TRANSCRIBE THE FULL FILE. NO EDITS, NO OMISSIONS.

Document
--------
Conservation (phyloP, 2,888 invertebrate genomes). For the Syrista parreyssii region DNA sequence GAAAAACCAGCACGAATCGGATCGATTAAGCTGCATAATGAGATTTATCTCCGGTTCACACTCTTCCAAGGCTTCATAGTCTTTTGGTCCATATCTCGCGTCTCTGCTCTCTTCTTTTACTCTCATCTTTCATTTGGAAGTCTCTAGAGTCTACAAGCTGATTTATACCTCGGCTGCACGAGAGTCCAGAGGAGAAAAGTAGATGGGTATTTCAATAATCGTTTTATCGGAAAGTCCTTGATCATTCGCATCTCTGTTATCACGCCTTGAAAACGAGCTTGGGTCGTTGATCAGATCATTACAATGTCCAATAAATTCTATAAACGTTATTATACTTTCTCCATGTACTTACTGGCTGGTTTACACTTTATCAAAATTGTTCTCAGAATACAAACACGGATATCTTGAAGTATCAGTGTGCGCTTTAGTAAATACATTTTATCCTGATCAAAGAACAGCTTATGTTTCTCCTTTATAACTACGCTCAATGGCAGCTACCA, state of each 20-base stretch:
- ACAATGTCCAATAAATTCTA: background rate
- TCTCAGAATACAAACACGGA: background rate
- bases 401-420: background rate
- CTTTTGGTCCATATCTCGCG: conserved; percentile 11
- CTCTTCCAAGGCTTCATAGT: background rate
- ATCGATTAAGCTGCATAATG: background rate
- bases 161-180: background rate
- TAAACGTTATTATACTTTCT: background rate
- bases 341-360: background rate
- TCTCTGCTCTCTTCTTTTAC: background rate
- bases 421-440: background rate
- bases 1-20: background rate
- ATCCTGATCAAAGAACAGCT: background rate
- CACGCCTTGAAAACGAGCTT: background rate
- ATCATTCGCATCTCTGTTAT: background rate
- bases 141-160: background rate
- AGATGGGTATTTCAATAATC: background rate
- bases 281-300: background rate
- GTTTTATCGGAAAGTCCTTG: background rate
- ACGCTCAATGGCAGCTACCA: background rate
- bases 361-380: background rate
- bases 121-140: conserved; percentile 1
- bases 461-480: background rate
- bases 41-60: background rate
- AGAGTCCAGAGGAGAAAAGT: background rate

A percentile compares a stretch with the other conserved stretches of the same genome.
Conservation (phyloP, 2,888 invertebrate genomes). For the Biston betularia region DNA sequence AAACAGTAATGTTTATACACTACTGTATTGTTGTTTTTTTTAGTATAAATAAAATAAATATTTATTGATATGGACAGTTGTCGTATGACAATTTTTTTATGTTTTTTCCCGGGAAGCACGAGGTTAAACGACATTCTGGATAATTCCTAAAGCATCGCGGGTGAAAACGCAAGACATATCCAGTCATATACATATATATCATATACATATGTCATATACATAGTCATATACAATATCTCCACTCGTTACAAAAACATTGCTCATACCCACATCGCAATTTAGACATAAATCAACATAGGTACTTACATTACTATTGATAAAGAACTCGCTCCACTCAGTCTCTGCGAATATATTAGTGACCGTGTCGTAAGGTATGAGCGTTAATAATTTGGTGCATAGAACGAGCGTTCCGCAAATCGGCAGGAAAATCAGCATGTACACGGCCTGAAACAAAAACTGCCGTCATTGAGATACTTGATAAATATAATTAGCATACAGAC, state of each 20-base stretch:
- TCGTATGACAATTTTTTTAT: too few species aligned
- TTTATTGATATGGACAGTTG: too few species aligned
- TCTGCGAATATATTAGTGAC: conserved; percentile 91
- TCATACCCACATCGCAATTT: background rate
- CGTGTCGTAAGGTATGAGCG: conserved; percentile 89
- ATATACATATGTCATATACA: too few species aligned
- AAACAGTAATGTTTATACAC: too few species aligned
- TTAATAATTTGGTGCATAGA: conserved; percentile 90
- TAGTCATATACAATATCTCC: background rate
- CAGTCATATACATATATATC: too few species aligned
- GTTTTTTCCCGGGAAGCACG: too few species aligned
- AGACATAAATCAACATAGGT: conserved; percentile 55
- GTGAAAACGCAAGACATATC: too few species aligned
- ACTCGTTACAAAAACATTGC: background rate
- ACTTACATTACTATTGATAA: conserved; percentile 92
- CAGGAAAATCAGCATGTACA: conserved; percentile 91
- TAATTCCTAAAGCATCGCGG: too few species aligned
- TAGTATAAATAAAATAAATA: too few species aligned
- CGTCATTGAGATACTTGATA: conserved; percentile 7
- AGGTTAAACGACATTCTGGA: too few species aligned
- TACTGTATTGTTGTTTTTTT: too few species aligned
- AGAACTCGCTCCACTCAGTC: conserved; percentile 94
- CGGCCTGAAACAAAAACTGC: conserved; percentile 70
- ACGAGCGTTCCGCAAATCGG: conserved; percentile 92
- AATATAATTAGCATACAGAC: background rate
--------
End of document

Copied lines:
Conservation (phyloP, 2,888 invertebrate genomes). For the Syrista parreyssii region DNA sequence GAAAAACCAGCACGAATCGGATCGATTAAGCTGCATAATGAGATTTATCTCCGGTTCACACTCTTCCAAGGCTTCATAGTCTTTTGGTCCATATCTCGCGTCTCTGCTCTCTTCTTTTACTCTCATCTTTCATTTGGAAGTCTCTAGAGTCTACAAGCTGATTTATACCTCGGCTGCACGAGAGTCCAGAGGAGAAAAGTAGATGGGTATTTCAATAATCGTTTTATCGGAAAGTCCTTGATCATTCGCATCTCTGTTATCACGCCTTGAAAACGAGCTTGGGTCGTTGATCAGATCATTACAATGTCCAATAAATTCTATAAACGTTATTATACTTTCTCCATGTACTTACTGGCTGGTTTACACTTTATCAAAATTGTTCTCAGAATACAAACACGGATATCTTGAAGTATCAGTGTGCGCTTTAGTAAATACATTTTATCCTGATCAAAGAACAGCTTATGTTTCTCCTTTATAACTACGCTCAATGGCAGCTACCA, state of each 20-base stretch:
- ACAATGTCCAATAAATTCTA: background rate
- TCTCAGAATACAAACACGGA: background rate
- bases 401-420: background rate
- CTTTTGGTCCATATCTCGCG: conserved; percentile 11
- CTCTTCCAAGGCTTCATAGT: background rate
- ATCGATTAAGCTGCATAATG: background rate
- bases 161-180: background rate
- TAAACGTTATTATACTTTCT: background rate
- bases 341-360: background rate
- TCTCTGCTCTCTTCTTTTAC: background rate
- bases 421-440: background rate
- bases 1-20: background rate
- ATCCTGATCAAAGAACAGCT: background rate
- CACGCCTTGAAAACGAGCTT: background rate
- ATCATTCGCATCTCTGTTAT: background rate
- bases 141-160: background rate
- AGATGGGTATTTCAATAATC: background rate
- bases 281-300: background rate
- GTTTTATCGGAAAGTCCTTG: background rate
- ACGCTCAATGGCAGCTACCA: background rate
- bases 361-380: background rate
- bases 121-140: conserved; percentile 1
- bases 461-480: background rate
- bases 41-60: background rate
- AGAGTCCAGAGGAGAAAAGT: background rate

A percentile compares a stretch with the other conserved stretches of the same genome.
Conservation (phyloP, 2,888 invertebrate genomes). For the Biston betularia region DNA sequence AAACAGTAATGTTTATACACTACTGTATTGTTGTTTTTTTTAGTATAAATAAAATAAATATTTATTGATATGGACAGTTGTCGTATGACAATTTTTTTATGTTTTTTCCCGGGAAGCACGAGGTTAAACGACATTCTGGATAATTCCTAAAGCATCGCGGGTGAAAACGCAAGACATATCCAGTCATATACATATATATCATATACATATGTCATATACATAGTCATATACAATATCTCCACTCGTTACAAAAACATTGCTCATACCCACATCGCAATTTAGACATAAATCAACATAGGTACTTACATTACTATTGATAAAGAACTCGCTCCACTCAGTCTCTGCGAATATATTAGTGACCGTGTCGTAAGGTATGAGCGTTAATAATTTGGTGCATAGAACGAGCGTTCCGCAAATCGGCAGGAAAATCAGCATGTACACGGCCTGAAACAAAAACTGCCGTCATTGAGATACTTGATAAATATAATTAGCATACAGAC, state of each 20-base stretch:
- TCGTATGACAATTTTTTTAT: too few species aligned
- TTTATTGATATGGACAGTTG: too few species aligned
- TCTGCGAATATATTAGTGAC: conserved; percentile 91
- TCATACCCACATCGCAATTT: background rate
- CGTGTCGTAAGGTATGAGCG: conserved; percentile 89
- ATATACATATGTCATATACA: too few species aligned
- AAACAGTAATGTTTATACAC: too few species aligned
- TTAATAATTTGGTGCATAGA: conserved; percentile 90
- TAGTCATATACAATATCTCC: background rate
- CAGTCATATACATATATATC: too few species aligned
- GTTTTTTCCCGGGAAGCACG: too few species aligned
- AGACATAAATCAACATAGGT: conserved; percentile 55
- GTGAAAACGCAAGACATATC: too few species aligned
- ACTCGTTACAAAAACATTGC: background rate
- ACTTACATTACTATTGATAA: conserved; percentile 92
- CAGGAAAATCAGCATGTACA: conserved; percentile 91
- TAATTCCTAAAGCATCGCGG: too few species aligned
- TAGTATAAATAAAATAAATA: too few species aligned
- CGTCATTGAGATACTTGATA: conserved; percentile 7
- AGGTTAAACGACATTCTGGA: too few species aligned
- TACTGTATTGTTGTTTTTTT: too few species aligned
- AGAACTCGCTCCACTCAGTC: conserved; percentile 94
- CGGCCTGAAACAAAAACTGC: conserved; percentile 70
- ACGAGCGTTCCGCAAATCGG: conserved; percentile 92
- AATATAATTAGCATACAGAC: background rate